By Le Figaro with AFP
Posted 12 hours ago, updated 6 hours ago
Carbon dioxide removal techniques are now recognized as a necessary tool by the United Nations Intergovernmental Panel on Climate Change (IPCC). acinquantadue/stock.adobe.com
A study by the University of Oxford on Thursday underscores that technologies to capture this gas, which is responsible for global warming, must make spectacular progress if climate goals are to be met.
Forests, catchment areas, peat bogs, machines… CO2 elimination projects are currently largely insufficient to meet international climate targets, requiring the massive and rapid development of innovative technologies, conclude scientists in the first global assessment on the subject. This study, published on Thursday 19 January (“The State of Carbon Removal”) and conducted by the University of Oxford, takes stock of the possibilities of capturing CO2 in the atmosphere to store it in the long term, for example thanks to recovery of forests or newer techniques such as the direct capture of CO2 from the air.
Innovative technologies – like the Climeworks plant, which removes CO2 directly from the air in Iceland – are currently extremely marginal. As a result, only what mankind produces in a few seconds is eliminated in a year. But these new methods need to grow “quickly” to stay within the scope of the Paris Agreement, the researchers say. According to the scenarios, their capacities are to be multiplied by a factor of 1,300 – or even more – by 2050. The authors conclude that “there is a gap between the level of CO2 removal planned by governments and what is needed to meet the goals of the Paris Agreement,” which calls for limiting global warming to well below 2°C and try to limit it to 1.5°C when the world is already at 1.2°C.
These carbon dioxide removal (EDC) techniques focus on the CO2 already emitted into the atmosphere and are therefore different from carbon capture and storage (CCS) systems at the source, such as at factory smokestacks. Today, EDC makes it possible to remove 2 billion tons of CO2 per year from the atmosphere almost exclusively thanks to forests (reforestation, management of existing forests, etc.), a fraction of the global emissions of around 40 billion tons today.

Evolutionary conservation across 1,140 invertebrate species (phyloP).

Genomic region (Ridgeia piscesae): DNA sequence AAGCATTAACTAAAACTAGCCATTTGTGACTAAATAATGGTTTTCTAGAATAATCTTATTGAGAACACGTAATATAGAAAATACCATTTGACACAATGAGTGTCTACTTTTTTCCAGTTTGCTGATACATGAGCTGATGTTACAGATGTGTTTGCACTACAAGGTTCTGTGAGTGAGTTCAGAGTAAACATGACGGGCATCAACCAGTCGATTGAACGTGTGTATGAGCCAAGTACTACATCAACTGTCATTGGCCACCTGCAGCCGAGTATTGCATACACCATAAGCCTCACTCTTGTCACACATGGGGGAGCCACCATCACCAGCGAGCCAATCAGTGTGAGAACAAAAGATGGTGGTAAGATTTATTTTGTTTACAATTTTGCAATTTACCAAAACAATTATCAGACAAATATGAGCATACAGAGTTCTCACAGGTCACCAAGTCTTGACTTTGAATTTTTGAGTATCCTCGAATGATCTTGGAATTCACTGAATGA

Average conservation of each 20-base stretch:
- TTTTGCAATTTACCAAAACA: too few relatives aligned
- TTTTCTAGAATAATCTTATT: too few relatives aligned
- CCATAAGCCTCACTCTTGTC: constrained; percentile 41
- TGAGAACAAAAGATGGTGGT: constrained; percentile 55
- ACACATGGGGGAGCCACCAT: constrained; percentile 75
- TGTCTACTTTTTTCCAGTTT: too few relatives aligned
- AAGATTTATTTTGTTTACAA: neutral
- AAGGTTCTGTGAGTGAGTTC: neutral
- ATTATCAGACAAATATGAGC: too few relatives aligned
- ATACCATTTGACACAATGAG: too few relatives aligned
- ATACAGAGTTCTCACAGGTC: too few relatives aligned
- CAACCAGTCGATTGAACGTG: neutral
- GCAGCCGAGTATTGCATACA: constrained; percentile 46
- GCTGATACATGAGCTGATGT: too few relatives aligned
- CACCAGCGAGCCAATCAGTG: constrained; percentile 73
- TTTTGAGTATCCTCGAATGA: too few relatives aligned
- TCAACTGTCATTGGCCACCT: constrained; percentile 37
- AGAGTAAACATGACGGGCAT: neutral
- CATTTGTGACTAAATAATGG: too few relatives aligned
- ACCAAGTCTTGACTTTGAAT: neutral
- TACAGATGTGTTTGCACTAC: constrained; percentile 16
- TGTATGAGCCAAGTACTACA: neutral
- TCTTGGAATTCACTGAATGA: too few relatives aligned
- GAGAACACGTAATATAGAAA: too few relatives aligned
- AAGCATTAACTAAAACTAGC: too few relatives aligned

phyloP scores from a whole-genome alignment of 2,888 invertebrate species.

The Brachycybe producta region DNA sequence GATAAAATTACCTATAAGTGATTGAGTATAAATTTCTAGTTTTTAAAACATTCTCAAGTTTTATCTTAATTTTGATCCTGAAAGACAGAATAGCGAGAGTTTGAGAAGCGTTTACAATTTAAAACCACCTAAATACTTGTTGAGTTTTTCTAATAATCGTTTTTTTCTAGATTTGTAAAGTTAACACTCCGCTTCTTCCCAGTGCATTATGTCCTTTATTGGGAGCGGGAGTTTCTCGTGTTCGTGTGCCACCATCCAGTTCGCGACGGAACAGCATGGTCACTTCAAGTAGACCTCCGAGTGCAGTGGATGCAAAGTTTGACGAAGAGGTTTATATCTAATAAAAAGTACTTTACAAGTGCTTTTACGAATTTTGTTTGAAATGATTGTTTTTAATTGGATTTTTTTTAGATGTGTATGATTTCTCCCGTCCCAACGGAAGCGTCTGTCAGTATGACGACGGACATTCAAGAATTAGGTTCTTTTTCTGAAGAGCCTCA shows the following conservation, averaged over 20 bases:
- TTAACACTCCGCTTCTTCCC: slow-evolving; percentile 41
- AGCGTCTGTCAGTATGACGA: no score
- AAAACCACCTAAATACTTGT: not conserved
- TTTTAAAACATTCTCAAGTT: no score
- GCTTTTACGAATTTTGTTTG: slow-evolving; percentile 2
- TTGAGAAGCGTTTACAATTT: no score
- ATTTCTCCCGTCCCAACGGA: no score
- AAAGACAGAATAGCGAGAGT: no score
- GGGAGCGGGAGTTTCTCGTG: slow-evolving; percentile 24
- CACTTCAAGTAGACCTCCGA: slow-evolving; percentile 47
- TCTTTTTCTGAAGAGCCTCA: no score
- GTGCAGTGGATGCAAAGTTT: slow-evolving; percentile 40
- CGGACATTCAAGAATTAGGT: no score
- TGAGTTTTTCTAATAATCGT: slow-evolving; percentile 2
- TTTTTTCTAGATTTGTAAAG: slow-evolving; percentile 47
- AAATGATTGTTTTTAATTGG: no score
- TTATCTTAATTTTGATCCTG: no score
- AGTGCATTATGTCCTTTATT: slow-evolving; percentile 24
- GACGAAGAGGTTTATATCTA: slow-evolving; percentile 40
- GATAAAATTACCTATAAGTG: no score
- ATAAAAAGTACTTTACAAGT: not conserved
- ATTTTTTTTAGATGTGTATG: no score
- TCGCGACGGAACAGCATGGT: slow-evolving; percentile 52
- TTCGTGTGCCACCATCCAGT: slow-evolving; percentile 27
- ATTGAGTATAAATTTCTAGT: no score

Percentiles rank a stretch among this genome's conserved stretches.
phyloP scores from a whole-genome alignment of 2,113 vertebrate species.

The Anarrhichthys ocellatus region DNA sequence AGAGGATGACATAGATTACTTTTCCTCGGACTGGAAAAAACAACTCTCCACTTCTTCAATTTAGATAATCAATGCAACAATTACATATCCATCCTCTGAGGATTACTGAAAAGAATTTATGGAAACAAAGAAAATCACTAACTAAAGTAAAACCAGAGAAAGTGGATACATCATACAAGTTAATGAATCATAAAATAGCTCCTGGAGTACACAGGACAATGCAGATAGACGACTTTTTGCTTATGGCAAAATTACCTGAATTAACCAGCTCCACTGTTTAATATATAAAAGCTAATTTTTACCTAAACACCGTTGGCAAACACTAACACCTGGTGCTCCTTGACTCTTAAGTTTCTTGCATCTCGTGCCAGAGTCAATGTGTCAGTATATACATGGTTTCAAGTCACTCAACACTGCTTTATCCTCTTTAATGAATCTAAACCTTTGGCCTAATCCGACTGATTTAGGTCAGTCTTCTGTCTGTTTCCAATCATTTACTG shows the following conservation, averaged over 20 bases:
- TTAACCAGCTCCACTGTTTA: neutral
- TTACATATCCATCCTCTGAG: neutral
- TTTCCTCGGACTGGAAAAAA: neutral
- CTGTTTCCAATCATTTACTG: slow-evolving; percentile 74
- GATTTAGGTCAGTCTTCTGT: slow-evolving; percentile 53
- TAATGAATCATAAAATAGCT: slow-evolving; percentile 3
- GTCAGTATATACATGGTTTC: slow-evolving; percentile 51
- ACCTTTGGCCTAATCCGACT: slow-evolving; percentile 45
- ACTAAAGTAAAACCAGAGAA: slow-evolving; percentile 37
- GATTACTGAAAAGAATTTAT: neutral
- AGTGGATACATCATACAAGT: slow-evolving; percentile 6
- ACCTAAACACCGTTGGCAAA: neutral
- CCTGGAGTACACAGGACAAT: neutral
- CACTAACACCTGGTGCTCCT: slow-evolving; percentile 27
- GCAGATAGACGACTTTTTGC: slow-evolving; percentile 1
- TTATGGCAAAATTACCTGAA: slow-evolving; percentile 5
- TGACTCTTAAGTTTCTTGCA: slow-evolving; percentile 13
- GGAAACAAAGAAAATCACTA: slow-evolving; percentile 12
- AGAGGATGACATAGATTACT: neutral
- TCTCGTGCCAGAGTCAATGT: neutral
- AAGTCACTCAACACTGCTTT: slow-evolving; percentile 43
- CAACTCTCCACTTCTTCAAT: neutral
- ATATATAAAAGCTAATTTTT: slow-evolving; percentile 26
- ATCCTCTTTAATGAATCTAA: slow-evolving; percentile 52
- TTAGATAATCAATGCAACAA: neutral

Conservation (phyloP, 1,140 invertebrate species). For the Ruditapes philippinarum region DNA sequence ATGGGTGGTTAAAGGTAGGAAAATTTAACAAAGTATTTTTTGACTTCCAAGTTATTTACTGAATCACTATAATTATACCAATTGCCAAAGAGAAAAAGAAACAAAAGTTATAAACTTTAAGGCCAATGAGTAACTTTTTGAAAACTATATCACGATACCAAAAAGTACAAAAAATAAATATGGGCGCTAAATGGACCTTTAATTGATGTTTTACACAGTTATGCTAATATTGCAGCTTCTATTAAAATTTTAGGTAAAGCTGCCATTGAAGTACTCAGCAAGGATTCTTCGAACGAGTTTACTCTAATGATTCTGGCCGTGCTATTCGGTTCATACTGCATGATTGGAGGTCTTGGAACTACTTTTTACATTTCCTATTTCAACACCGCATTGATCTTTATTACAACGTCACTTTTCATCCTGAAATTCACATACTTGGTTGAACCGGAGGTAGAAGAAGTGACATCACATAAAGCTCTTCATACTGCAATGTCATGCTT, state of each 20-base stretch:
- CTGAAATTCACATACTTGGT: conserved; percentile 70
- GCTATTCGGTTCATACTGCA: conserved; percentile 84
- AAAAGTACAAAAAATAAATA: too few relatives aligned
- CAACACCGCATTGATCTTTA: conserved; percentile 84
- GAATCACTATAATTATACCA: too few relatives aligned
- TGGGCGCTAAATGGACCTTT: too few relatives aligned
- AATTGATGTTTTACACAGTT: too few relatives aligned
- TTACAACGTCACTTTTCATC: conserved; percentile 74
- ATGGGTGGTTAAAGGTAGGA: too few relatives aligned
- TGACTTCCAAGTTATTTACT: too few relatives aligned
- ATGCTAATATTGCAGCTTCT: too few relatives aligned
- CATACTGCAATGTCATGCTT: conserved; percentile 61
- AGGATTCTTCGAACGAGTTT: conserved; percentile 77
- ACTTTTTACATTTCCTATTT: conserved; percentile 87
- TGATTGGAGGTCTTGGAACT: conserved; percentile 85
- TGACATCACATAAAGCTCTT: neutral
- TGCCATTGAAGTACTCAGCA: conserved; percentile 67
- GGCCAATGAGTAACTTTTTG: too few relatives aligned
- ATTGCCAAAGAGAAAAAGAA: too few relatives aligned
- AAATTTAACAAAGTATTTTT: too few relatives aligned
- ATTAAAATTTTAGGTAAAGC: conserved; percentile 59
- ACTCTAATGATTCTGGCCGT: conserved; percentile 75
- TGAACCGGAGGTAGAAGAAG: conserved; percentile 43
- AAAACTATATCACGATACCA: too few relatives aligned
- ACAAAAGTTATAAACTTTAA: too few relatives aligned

The researchers stress that these methods should not be seen as a magic wand that would dispense with reducing emissions. “Reducing emissions must always be a priority,” said University of Oxford’s Emily Cox during a presentation to journalists. “At the same time, we need to aggressively evolve and scale EDC, particularly these innovative methods. We are only at the very beginning with them and it will take time,” said Jan Minx from the Mercator Research Institute based in Berlin.
“Fertilize” the oceans.
EDCs have long been viewed as marginal or as a ploy by industry to avoid reducing their own emissions, and are now considered a necessary tool by the United Nations Intergovernmental Panel on Climate Change (IPCC). For example, their models reserve an important part for the technique of bioenergy with carbon capture and storage: this consists of growing trees that absorb CO2 as they grow, then burning them for energy and burying the resulting CO2 combustion, for Example in abandoned mines. This particular technique, long proposed by the IPCC, is currently struggling to be developed and is faced with the lack of available land. One such plant from the Drax company in Great Britain, which imports wood from Canada, was awarded for its environmental performance.
Other EDC techniques are in various stages of experimentation and development: improving soil’s ability to sequester carbon, converting biomass into a charcoal-like substance called biochar, restoring peatlands and coastal wetlands, or crushing rock rich in CO2 -absorbing minerals is, for example, on land or at sea, and attempts are also being made to increase the CO2 absorption capacity of the oceans, for example by artificially increasing the marine alkalinity or by “fertilizing” the oceans, i.e. by increasing the density of the phytoplankton of the binds organic carbon through photosynthesis.
The authors of the study propose not to rely on just one of these techniques, but to have a “portfolio” of solutions, the composition of which will change over time depending on the resources, technologies and preferences of the moment. .
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